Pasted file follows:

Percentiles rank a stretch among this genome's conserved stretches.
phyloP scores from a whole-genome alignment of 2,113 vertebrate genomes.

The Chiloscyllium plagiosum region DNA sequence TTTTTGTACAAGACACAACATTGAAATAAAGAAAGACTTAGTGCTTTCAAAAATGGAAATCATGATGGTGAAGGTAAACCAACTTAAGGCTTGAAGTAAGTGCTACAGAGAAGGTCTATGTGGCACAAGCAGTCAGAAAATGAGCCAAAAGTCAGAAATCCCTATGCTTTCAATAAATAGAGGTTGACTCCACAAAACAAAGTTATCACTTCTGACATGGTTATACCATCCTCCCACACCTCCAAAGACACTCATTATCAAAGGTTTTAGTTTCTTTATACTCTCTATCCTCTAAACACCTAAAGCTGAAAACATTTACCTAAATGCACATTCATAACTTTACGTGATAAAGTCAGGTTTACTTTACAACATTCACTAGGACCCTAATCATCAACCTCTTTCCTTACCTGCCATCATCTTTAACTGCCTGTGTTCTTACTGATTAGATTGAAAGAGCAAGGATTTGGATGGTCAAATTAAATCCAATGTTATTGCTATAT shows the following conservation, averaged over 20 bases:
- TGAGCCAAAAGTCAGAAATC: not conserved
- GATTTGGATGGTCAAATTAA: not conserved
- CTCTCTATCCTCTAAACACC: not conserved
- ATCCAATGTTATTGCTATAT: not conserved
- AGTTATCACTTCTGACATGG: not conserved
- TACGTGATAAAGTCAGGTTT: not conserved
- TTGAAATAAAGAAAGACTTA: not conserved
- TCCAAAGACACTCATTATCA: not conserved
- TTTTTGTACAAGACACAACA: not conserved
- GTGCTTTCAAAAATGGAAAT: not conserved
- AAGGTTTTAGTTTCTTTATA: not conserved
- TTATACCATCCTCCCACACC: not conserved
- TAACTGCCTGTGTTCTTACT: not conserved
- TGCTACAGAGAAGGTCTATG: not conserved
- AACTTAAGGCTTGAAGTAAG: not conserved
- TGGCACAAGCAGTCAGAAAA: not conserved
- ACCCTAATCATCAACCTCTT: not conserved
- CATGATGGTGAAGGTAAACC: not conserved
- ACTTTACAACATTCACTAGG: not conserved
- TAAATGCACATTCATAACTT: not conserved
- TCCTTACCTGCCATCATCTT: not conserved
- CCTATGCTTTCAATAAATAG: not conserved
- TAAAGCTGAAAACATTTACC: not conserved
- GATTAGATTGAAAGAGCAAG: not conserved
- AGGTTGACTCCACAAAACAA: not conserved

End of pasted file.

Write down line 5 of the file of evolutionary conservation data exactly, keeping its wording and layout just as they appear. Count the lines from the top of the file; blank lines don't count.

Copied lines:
- GATTTGGATGGTCAAATTAA: not conserved